Most major markets around the world saw declines this week. Asian and most European stocks were amongst the worst hit this week. There was no escaping the selling, even for India. Concerns that some European nations may be on the verge of defaulting on their debt payments was on top of investors' minds. India's benchmark index, the BSE-Sensex ended lower by about 3.5%, making it amongst the top losers.
Moving on to other Asian markets - benchmark indices of Brazil (down 4%), Germany (down 3.1%), the UK (down 2.5%) and Hong Kong (down 2.3%), all ended in the red this week. As the European nations of Portugal, Italy, Greece and Spain (together mockingly termed as 'PIGS') reel in their debt woes, financial markets across the globe were not spared from the selling. As for other global markets, US, Japan and China were amongst the lowest losers this week, with their respective indices ending lower by between 0.5% to 1.7%.
Source: Yahoo Finance
Moving on to the performance of the various sectoral indices - the past week saw only one gainer. Consequently, barring the BSE - Consumer Durables index, which saw gains of 2.9%, all other indices ended lower. Amongst the top losers were realty, banking and PSU stocks. While the BSE-Realty index ended lower by about 7%, the BSE-Banking index ended lower by about 4.5%. The BSE-PSU and BSE-Power indices ended lower by about 4% each. Evidently, with investors becoming edgy about sovereign debt defaults in Europe, the highly leveraged real estate sector was at the forefront of the selling.
Let us now look at the key corporate developments of the week. Indian software industry body NASSCOM believes that the IT sector will take a couple of years more to recover from the global economic slump. NASSCOM has projected export revenues to grow by 13% to 15% YoY to US$ 57 bn in 2010, below the previous outlook of US$ 62 bn. The
growth rate in the current fiscal would be 5.5%, within the 4-7% expansion projected earlier. NASSCOM believes that although software companies in Asia are leading the IT service exports as companies in US and Europe restart their technology spend, growth will be lower than earlier estimates.
Meanwhile the largest PSU banking entity in the country, State Bank of India (SBI) came under the government scanner for pursuing profitability too aggressively. In the week gone by, the government noted that had SBI made adequate provisioning for NPAs arising out of the farm loan waiver scheme, it would have reported a negative growth in profits for 9mFY10. The government feels that the largest bank should have set an example rather than concentrating on posting better results. SBI's provision coverage ratio at 57% in 9mFY10 is amongst the least in the sector and well below RBI's mandate of 70% coverage. SBI has, however, argued that it has followed all the banking norms and there is little cause for concern.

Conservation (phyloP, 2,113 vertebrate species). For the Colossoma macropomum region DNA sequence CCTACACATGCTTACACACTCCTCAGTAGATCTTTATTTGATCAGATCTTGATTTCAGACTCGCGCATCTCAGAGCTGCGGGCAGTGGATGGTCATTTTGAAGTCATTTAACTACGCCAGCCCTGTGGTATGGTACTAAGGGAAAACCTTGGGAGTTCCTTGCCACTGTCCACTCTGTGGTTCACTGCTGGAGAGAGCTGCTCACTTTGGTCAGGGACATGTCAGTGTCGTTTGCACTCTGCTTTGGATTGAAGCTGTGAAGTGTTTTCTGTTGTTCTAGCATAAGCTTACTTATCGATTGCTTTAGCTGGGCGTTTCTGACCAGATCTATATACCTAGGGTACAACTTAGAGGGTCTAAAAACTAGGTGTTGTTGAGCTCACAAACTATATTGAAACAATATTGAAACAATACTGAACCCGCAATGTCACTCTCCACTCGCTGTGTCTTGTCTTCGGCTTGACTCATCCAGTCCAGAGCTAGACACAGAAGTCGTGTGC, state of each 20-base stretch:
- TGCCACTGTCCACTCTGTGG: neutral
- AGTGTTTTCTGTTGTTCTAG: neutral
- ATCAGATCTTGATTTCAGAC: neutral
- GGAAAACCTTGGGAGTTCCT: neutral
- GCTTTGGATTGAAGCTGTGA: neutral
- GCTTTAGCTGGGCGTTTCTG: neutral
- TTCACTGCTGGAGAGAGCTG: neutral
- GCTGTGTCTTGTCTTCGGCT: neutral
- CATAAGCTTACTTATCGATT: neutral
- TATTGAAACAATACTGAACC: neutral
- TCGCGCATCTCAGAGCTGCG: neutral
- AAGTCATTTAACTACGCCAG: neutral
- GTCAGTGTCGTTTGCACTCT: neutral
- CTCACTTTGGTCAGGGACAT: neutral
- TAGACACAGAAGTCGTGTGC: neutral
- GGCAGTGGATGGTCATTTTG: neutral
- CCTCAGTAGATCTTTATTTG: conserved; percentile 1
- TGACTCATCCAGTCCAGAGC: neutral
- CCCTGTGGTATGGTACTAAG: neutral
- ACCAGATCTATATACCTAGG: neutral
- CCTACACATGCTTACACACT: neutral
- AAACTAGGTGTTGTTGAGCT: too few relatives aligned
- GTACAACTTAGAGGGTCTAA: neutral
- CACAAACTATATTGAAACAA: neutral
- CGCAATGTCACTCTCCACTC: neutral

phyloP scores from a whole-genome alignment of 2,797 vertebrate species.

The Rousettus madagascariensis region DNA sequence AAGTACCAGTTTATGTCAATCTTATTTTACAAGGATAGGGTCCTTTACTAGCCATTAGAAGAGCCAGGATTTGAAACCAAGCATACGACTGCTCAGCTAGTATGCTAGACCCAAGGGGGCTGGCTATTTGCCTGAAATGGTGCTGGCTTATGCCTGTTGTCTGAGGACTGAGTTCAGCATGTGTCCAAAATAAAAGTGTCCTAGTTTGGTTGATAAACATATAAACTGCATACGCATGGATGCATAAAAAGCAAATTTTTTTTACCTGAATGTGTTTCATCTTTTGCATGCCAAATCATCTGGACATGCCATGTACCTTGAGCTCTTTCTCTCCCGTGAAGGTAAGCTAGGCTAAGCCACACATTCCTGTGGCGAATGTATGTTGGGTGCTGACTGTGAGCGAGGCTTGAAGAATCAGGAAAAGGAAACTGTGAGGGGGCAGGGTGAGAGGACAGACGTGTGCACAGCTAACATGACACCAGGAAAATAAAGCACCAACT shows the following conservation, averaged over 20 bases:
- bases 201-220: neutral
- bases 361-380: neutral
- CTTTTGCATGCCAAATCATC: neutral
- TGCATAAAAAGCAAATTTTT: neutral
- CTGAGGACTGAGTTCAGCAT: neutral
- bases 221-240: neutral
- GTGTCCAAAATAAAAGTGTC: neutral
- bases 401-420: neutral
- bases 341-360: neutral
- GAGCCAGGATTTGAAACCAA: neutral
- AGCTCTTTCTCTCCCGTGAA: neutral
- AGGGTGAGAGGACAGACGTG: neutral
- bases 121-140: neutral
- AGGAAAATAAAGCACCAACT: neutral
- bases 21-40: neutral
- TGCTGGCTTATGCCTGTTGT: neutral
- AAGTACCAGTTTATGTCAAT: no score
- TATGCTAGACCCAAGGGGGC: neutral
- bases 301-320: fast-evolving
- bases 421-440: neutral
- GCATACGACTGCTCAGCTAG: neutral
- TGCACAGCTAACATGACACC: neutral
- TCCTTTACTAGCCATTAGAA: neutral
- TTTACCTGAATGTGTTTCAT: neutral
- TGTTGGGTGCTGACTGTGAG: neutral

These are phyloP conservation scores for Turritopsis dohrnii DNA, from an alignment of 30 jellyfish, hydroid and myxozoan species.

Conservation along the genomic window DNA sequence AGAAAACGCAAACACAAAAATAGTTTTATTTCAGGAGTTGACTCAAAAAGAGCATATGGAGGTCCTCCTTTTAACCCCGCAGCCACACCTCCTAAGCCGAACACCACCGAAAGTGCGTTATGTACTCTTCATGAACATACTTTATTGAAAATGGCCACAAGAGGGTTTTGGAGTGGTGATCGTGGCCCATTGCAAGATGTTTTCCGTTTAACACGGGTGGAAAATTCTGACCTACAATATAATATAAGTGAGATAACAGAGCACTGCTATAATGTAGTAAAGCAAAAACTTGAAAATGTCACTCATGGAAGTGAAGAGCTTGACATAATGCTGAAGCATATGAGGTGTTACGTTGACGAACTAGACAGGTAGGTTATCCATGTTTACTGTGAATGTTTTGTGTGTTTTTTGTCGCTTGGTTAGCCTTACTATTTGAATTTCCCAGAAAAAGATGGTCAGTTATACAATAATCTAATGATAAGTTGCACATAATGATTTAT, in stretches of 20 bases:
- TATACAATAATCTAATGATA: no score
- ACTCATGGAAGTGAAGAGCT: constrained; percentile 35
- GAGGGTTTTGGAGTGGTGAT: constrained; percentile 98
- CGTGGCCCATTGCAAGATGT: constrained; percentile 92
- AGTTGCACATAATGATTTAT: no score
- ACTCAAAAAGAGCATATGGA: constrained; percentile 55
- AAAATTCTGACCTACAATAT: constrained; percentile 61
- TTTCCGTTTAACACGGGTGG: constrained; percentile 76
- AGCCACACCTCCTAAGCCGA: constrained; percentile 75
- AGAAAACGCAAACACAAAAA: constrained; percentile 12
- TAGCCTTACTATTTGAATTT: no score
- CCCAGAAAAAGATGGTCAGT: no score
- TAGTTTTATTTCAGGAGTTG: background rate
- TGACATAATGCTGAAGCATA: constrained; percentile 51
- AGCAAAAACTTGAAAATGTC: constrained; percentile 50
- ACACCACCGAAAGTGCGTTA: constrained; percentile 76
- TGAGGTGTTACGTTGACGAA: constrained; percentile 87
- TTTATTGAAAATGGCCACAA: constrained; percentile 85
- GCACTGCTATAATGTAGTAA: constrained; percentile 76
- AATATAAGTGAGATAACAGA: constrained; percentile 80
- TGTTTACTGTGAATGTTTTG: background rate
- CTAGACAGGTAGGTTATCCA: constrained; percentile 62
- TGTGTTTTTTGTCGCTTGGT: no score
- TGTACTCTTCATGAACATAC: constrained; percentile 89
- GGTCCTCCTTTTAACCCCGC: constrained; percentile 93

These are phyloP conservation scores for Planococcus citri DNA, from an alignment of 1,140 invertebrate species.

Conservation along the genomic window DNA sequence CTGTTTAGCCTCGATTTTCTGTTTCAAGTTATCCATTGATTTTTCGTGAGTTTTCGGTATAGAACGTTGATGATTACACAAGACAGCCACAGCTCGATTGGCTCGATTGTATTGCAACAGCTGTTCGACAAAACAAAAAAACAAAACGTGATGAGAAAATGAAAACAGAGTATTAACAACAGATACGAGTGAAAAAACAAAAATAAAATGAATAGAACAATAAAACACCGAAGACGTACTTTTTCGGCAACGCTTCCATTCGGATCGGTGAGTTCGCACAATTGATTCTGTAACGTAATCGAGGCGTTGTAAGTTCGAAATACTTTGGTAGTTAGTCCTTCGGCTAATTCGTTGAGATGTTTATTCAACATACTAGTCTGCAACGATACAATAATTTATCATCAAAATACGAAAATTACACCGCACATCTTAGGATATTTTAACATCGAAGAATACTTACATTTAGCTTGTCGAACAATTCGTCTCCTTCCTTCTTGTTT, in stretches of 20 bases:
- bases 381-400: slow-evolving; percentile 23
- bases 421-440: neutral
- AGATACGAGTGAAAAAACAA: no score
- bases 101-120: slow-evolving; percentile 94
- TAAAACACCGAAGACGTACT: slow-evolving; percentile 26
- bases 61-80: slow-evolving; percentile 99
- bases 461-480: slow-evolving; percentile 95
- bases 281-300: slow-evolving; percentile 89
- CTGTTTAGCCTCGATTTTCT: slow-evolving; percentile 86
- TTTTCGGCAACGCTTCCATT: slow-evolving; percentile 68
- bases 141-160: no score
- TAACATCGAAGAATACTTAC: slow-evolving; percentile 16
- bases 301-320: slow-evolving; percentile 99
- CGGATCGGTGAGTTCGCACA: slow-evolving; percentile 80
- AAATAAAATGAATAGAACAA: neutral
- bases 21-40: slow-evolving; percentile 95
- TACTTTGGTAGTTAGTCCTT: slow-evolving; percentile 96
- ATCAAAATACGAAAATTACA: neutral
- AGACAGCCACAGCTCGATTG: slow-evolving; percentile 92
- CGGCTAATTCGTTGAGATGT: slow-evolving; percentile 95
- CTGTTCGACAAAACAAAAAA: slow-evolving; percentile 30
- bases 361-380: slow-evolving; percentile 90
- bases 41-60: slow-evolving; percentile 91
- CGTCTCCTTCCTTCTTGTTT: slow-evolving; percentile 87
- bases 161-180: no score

Investors in the downstream oil and gas companies looked towards hopes of recovery of losses by state owned oil marketing companies. The Oil Ministry stated that it will take a decision on the merits of raising the price of natural gas supplied by PSU oil and gas companies in coming weeks. It may be noted that the Finance Ministry is in favour of giving state-run oil firms freedom to fix prices of petrol and diesel in tune with their cost. While ONGC, Oil India and GAIL bore the entire Rs 84 bn under-recovery on petrol and diesel in 9mFY10, the government has agreed to give only Rs 120 bn in cash against the Rs 210 bn revenue loss on cooking gas. PSU energy firms, which account for about 40% of India's gas output of 140 m standard cubic metres a day, are seeking higher prices to make up for the under-recoveries.
As far as cement manufacturers are concerned, they reported good set of numbers for the quarter ended December 2009. The growth was driven by driven by increased demand from the housing sector, especially for low-cost homes, and infrastructure. Generally, cement sales start picking up from January and the peak period ends with the arrival of the monsoons in June. While the industry is likely to report volume growth of 10% in FY11, upcoming capacities are likely to exert pressure on margins. The industry capacity in FY09 was 204.8 m tonnes (MT). By the end of FY10, the industry capacity is expected to reach a size of 270 MT, an addition of nearly 65 MTPA. However, the annual demand is expected to rise by 20 MTPA to 198 MT and in FY11 the demand is expected to be 220 MT. Thus, the cement industry is likely to witness an excess capacity scenario in the medium term, which will impact realizations and growth in earnings of cement manufacturers.